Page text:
3. The article raised good points to consider, the type of relationship between young people and the opposite gender has certainly changed compared to say 20 years ago. My two son’s attended a boys school and they have no challenges when conversing with females at all. As mentioned in the article circumstances have somewhat changed, there are several forums for people to interact and they are well used. I can also concur with the relationship between mentors and mentees, as a personal development and relationship advisor I have been blessed with the benefits of teaching and yet learning, hence I can truly say that supporting others is both joyful and rewarding.

    • Otrazhenie says:

      Loved your comment. I also found blogging very joyful and rewarding for the same reason, as it allows us to learn from others and share our thoughts with others across cultural, geographical, age, gender or other barriers.Thanks for sharing your thoughts and life experience. 🙂

  4. Amazing opening quote. Amazing!! Thanks.

  5. Naomikko says:

    Wor very goog the article. I.m glad I stopped by. I just subscribed at work at the volunteers group so Ișm really excited abut mentoring and not only..Thanks for sharing:)

  6. alifeinstory says:

    I haven’t had the longest life to say definitively that different genders act better around each as opposed to previous eras, but I think there’s a lot of different social factors exhibited in most first world countries that kind of help that progress (or whatever you want to call it) along.

    I’m only 29, but there’s a certain laxity on language now that changes how we talk and open ourselves up to new experiences. Subjects that were deemed too prude to talk about in public years ago by people of my parent’s age are now kind of open and easier to talk about. That doesn’t necessarily translate to better gender relations on the surface, but if analyzed a little closer, you can see that people are becoming more caring toward and in tune with emotion, which can directly translate to better relationships between genders.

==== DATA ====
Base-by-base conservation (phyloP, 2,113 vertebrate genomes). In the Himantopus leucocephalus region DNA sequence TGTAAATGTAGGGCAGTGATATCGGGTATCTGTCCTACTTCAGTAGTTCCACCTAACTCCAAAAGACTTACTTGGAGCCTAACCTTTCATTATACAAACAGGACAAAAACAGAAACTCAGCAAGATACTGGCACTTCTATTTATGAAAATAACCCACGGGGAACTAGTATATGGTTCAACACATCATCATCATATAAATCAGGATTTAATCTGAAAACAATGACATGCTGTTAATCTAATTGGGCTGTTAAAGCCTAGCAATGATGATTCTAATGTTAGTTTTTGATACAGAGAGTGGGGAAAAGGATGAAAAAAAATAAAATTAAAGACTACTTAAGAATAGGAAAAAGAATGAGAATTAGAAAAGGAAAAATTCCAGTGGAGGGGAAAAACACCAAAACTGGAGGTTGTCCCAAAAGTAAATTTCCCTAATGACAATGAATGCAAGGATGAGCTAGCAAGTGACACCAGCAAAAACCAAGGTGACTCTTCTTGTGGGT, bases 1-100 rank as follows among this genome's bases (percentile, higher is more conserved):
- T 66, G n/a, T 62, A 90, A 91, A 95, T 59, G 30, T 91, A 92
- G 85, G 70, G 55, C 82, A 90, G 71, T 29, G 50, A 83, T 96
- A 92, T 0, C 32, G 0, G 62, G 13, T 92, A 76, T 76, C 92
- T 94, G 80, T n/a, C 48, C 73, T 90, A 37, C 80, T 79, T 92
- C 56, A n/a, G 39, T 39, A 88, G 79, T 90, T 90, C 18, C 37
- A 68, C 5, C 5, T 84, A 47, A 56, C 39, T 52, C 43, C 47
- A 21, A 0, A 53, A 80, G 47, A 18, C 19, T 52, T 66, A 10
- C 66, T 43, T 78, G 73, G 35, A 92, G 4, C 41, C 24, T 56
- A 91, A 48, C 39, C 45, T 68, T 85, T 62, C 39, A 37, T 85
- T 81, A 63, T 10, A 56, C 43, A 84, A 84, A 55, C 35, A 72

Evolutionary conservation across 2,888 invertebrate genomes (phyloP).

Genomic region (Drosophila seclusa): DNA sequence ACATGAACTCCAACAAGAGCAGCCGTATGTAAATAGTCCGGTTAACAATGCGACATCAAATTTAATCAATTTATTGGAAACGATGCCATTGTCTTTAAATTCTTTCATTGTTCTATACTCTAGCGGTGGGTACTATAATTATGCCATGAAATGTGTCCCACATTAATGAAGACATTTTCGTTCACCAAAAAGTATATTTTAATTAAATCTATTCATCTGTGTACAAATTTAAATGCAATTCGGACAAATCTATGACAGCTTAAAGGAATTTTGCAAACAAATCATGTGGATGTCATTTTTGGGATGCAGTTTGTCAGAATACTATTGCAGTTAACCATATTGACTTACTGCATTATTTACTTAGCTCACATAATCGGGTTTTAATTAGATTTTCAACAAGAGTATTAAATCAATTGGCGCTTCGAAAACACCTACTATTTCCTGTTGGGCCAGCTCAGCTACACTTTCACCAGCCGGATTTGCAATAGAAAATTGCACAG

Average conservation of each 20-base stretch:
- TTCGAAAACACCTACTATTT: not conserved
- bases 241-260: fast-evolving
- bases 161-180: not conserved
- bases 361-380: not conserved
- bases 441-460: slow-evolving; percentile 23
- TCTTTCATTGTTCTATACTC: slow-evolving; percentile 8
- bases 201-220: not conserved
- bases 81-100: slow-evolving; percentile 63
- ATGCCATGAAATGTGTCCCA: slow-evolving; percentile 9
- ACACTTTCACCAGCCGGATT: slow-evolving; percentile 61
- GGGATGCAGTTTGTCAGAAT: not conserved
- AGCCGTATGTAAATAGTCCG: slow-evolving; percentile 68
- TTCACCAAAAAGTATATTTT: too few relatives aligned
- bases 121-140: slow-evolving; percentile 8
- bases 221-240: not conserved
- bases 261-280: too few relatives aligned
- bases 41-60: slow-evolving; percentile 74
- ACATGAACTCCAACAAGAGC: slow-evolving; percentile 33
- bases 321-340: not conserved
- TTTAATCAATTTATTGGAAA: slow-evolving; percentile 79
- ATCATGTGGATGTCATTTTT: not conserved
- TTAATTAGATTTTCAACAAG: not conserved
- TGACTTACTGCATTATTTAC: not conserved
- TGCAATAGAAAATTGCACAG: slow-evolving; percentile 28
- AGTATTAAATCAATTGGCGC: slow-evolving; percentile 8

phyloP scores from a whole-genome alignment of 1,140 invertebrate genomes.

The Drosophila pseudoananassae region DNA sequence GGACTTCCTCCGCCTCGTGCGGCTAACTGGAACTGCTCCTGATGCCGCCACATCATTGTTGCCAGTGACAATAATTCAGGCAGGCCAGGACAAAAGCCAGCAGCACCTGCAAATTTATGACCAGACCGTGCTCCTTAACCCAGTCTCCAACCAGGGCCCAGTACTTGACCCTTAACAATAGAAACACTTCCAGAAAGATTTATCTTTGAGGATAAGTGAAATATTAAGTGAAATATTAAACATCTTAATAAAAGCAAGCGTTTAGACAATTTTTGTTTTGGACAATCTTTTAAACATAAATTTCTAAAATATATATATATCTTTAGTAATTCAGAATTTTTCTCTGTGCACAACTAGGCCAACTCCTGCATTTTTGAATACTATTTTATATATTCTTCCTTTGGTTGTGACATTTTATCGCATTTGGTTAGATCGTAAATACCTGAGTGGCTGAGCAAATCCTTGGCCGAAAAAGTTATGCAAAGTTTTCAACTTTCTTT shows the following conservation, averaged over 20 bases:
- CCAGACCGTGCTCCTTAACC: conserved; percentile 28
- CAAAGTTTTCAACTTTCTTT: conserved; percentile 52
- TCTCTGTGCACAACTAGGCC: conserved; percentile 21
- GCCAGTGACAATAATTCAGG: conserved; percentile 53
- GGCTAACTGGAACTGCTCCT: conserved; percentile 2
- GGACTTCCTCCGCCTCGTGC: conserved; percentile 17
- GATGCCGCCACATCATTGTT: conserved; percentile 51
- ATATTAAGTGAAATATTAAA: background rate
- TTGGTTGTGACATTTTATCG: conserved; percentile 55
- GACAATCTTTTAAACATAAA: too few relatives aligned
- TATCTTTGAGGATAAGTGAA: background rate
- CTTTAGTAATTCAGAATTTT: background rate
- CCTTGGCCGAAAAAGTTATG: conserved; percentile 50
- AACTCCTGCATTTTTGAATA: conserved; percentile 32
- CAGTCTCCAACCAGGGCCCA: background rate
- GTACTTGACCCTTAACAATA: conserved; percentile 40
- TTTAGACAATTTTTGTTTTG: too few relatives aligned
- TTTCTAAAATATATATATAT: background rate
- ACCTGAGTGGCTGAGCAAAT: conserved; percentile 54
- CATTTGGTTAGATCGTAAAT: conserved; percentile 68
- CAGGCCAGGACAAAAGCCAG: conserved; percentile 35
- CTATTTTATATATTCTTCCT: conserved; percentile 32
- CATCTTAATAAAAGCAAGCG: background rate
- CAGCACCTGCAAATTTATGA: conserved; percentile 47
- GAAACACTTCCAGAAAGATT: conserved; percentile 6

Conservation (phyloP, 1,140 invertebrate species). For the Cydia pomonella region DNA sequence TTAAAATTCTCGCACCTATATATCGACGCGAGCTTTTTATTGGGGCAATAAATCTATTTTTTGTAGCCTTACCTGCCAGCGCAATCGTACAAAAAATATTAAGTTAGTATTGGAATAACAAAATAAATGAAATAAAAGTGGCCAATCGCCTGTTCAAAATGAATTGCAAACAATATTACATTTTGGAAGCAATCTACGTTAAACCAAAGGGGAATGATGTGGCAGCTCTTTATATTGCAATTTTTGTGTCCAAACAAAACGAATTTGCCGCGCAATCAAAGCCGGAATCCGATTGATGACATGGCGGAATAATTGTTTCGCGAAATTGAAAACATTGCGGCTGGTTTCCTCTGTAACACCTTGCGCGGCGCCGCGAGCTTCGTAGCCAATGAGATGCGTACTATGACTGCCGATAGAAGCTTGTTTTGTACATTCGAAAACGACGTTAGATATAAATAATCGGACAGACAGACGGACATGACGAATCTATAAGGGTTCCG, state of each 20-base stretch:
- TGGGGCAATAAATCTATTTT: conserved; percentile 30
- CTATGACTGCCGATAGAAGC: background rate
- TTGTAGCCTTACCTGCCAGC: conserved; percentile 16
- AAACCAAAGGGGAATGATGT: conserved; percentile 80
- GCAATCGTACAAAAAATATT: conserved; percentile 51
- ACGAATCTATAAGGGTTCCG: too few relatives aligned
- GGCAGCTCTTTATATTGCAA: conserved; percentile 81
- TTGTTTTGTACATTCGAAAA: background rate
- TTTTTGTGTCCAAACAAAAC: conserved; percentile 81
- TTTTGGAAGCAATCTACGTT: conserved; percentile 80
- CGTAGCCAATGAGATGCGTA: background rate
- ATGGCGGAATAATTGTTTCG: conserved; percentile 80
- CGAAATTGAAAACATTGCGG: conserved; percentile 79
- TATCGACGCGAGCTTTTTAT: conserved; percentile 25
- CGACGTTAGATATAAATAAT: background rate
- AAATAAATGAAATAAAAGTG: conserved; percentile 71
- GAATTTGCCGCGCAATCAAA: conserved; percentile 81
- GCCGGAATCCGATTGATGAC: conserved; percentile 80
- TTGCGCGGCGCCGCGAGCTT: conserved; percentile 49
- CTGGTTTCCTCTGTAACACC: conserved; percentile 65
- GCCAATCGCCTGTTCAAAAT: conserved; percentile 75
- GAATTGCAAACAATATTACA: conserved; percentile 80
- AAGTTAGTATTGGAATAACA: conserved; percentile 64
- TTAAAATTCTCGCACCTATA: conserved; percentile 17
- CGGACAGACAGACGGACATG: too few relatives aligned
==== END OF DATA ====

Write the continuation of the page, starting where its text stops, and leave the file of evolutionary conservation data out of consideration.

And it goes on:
My pops has some severe Irish stoicism going on (and probably always will), whereas my mom had sort of an emotional distance when I was a child (not so much now, funny enough), and it doesn’t seem like anyone I meet these days are of that old ilk. That old vanguard of parents with their emotional murkiness is sort of fading away gradually, it feels like.

    Thanks for reading my blog/ liking my post, by the way. I enjoyed this read. Interesting stuff.

    • Otrazhenie says:

      Very interesting observation. I also do feel that people are becoming more caring, have better conflict resolution skills and have better relationships in general. However the conditions we are living in might be much better as well. Let’s not forget the hardships experienced by many people of the older generations. The true measures of love are often very bitter, such as poverty, hunger, sickness, pain, separation and death. I wrote a post on that a year or so ago – you can find it at

  7. thankyou for passing by, hope alls going well in your World… wish my son had a mentor